On the rocky north coast of Cornwall stands what is left of Tintagel Castle, built more than 1,000 years ago to house a royal family that lived lavishly on provisions and food imported from Turkey, Spain, and other countries on the Mediterranean.
An ongoing archaeological dig at the castle has unearthed pieces of French and Spanish glassware, top quality tableware from Turkey, and wine, oil, and amphora from Greece. Unearthed bones show sheep, goats, pigs, and cows were regularly butchered and cooked. Seafood such as fish and oysters also filled in the diet of the people who lived there in the 5th to the 7th centuries, people who historians believe may have been rulers of Cornwall.
While Tintagel has been the site of human occupation since the 3rd century as evidenced by recovered foundations of small houses and the imported goods from the Mediterranean, the castle became widely known after Geoffrey of Monmouth’s History of the Kings of Britain was published in 1138. In his history, Geoffrey claimed that King Arthur’s parents, Uther Pendragon and Igraine, conceived him at Tintagel.
It is not clear why Geoffrey used Tintagel as the location of Arthur’s birth, but researchers guess it may have been the romanticism of the windswept cliffs and physical beauty that inspired him. Some claim the legendary love story of Tristan and Isolde took place at Tintagel, inspiring Geoffrey to set his story in the same place.
All of these romantic tales motivated Richard, earl of Cornwall and brother of King Henry III, to build a castle there about 1225. As the brother of a king, Richard was part of intercontinental politics and traveled extensively. As with many wealthy medieval men, he spent little time at his castle. After his death in 1272, the castle was abandoned and began to decline.
The castle had been built on the rocks overlooking the ocean, and coastal erosion played a big part in the deterioration. Other Cornish nobles sporadically inhabited the castle, but by 1600 it had, again, been abandoned.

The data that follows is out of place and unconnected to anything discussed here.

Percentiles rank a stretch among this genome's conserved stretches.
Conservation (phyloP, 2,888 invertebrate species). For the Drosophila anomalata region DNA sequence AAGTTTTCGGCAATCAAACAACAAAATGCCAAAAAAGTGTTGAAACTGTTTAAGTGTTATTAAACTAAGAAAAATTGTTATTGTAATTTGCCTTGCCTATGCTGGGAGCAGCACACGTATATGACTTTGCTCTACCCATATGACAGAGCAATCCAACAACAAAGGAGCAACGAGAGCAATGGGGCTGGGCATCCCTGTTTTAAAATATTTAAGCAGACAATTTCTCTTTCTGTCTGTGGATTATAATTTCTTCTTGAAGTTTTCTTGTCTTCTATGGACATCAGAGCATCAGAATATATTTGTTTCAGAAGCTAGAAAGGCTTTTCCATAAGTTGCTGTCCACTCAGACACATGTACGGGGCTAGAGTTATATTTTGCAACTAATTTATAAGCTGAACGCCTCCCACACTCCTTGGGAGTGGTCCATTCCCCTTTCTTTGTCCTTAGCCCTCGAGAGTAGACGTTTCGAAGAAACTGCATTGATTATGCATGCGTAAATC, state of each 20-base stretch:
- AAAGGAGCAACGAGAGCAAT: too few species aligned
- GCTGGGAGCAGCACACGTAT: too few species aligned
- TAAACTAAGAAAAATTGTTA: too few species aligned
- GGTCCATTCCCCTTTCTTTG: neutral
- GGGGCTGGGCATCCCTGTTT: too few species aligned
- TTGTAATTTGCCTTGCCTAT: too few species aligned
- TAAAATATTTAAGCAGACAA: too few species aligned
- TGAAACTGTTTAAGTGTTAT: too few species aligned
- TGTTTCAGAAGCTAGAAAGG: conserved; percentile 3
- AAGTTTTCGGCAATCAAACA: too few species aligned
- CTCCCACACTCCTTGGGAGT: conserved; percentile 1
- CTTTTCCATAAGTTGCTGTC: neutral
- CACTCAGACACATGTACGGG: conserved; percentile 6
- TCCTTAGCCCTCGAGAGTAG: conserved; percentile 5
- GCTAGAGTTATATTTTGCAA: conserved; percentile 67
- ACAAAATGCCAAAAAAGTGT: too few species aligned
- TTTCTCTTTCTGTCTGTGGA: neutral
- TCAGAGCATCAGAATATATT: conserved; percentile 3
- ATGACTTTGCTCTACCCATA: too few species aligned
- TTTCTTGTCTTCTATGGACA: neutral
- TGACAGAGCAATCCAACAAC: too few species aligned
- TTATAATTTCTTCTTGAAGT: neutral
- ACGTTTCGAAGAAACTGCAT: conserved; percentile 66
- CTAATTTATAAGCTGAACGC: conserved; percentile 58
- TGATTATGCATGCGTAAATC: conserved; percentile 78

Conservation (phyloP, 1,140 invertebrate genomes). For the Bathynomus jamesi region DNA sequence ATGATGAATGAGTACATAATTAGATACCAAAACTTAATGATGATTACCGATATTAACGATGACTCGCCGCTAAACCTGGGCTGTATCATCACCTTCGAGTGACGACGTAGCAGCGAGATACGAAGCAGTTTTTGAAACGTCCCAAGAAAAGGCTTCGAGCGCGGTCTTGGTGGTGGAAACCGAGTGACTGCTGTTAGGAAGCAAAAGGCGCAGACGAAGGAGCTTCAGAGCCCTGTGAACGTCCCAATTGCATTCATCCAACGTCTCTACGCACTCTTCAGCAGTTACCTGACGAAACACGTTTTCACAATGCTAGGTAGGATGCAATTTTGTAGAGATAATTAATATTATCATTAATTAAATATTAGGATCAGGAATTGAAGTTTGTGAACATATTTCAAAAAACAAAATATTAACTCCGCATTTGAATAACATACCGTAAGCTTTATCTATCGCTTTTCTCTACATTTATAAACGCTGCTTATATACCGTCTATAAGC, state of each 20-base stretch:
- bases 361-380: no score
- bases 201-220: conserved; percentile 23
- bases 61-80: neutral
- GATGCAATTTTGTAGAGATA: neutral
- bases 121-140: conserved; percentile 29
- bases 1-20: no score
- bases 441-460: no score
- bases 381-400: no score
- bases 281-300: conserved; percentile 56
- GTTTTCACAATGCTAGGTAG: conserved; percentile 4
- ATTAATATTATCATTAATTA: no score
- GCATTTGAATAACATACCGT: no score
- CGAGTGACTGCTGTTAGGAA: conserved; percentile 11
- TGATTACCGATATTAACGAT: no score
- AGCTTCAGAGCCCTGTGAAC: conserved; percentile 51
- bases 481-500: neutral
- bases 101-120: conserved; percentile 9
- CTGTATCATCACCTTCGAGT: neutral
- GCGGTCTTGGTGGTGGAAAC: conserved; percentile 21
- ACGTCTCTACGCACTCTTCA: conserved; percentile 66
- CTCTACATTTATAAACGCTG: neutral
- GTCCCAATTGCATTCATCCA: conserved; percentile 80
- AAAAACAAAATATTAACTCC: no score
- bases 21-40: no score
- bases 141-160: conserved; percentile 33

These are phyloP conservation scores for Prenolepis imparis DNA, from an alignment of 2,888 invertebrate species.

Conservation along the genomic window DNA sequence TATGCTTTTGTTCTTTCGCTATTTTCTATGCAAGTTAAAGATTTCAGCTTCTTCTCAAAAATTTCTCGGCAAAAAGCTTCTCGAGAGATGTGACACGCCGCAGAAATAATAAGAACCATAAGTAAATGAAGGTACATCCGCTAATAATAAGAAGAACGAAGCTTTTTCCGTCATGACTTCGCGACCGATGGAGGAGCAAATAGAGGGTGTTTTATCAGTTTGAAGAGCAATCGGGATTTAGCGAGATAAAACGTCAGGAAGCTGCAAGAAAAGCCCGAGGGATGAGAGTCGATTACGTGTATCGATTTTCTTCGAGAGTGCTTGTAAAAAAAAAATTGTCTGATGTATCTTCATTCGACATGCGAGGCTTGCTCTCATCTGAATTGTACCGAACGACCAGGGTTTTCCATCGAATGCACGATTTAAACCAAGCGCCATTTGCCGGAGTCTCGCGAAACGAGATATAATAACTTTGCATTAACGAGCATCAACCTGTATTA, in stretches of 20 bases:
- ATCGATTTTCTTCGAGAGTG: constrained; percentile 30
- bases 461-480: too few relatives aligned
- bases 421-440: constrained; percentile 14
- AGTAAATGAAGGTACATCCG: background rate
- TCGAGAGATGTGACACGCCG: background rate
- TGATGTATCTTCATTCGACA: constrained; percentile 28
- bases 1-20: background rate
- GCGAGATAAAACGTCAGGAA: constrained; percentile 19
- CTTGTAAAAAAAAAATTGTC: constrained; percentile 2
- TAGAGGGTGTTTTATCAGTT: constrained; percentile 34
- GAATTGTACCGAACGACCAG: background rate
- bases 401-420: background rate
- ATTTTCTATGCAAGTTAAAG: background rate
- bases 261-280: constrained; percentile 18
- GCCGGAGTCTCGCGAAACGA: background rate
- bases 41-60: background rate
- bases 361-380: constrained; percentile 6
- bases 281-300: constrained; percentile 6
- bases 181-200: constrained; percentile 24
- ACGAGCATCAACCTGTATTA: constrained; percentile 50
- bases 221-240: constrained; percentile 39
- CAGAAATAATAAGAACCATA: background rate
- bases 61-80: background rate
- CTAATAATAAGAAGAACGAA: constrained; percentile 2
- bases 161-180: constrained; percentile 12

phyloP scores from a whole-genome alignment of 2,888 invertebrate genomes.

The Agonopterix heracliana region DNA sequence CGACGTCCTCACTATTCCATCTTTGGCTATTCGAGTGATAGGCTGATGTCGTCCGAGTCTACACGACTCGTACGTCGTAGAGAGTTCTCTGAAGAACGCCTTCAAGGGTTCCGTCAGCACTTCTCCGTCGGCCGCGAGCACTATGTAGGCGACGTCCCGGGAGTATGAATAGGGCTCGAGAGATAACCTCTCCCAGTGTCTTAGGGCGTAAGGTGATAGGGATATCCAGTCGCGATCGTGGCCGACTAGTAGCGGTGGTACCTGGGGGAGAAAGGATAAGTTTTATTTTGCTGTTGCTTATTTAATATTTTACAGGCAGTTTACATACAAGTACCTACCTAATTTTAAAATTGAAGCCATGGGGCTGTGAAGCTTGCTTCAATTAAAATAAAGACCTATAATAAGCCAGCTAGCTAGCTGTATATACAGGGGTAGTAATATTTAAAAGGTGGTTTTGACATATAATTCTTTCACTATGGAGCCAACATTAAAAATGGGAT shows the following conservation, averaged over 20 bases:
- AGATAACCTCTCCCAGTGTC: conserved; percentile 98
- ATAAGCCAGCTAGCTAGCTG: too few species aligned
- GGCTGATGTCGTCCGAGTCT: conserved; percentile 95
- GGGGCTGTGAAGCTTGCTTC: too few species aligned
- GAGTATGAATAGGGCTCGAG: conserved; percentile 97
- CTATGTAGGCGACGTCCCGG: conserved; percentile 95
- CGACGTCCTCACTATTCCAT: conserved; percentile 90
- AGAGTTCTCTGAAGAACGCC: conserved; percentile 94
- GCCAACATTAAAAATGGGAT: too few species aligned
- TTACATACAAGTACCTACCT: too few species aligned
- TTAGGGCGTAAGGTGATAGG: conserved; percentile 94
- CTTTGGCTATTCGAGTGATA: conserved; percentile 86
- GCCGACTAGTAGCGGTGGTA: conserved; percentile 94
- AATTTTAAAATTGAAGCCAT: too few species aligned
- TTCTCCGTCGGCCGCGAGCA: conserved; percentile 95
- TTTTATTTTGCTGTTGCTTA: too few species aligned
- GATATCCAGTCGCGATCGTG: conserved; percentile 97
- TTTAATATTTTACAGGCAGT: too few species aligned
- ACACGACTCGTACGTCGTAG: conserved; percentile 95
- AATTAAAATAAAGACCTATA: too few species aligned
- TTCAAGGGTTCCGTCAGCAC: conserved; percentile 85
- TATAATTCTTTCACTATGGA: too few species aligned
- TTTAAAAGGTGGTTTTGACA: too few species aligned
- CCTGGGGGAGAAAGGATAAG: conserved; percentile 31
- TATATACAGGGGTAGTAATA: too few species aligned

The site is currently managed by English Heritage, a charitable public entity set up to manage the hundreds of historical sites found in Great Britain. The group is presently under fire for allegedly using the story of King Arthur to attract visitors rather than focusing on the area’s true medieval heritage. After a face of Merlin the magician was carved into a rock, the rallying cry became “This is not Disneyland, it’s Cornwall.”
The castle was built straddling a large ravine from the mainland to a small island where the ancient remains of some buildings are located. English Heritage is planning on building a walking bridge to allow visitors to explore the entire area. Critics, of which there are many, claim the bridge will accelerate the deterioration and, said one in an interview in The Guardian, the bridge will turn the site into a “cash cow theme park” and “English Heritage would be first to object if this was attempted on someone else’s historic site.”
The Cornwall council has received letters stating that the planned bridge would be so high that people would be reluctant to use it and it would be unusable during periods of high wind. Critics have also claimed that because the bridge will be built in two parts with an almost two-inch gap between the two sides, it will be dangerous.
English Heritage has emphasized that the bridge poses no dangers and it will enhance visitors’ historical knowledge of the area. Moreover, it will reduce the number of visitors climbing the length of old stairs that are currently the only way to reach the island. According to Georgia Butters, English Heritage’s head of operations in Cornwall, “We welcome all feedback as it is important that we get this right. Over the past year, we’ve been consulting with–and listening to–the public and interested parties. Above all, the footbridge is designed to complement, not compete with, the surrounding spectacular landscape.”
Recently the design of Belgian company Ney & Partners Civil Engineers and British architects William Matthews Associates has been approved by English Heritage but still must go through approvals of planning and meetings with authorities.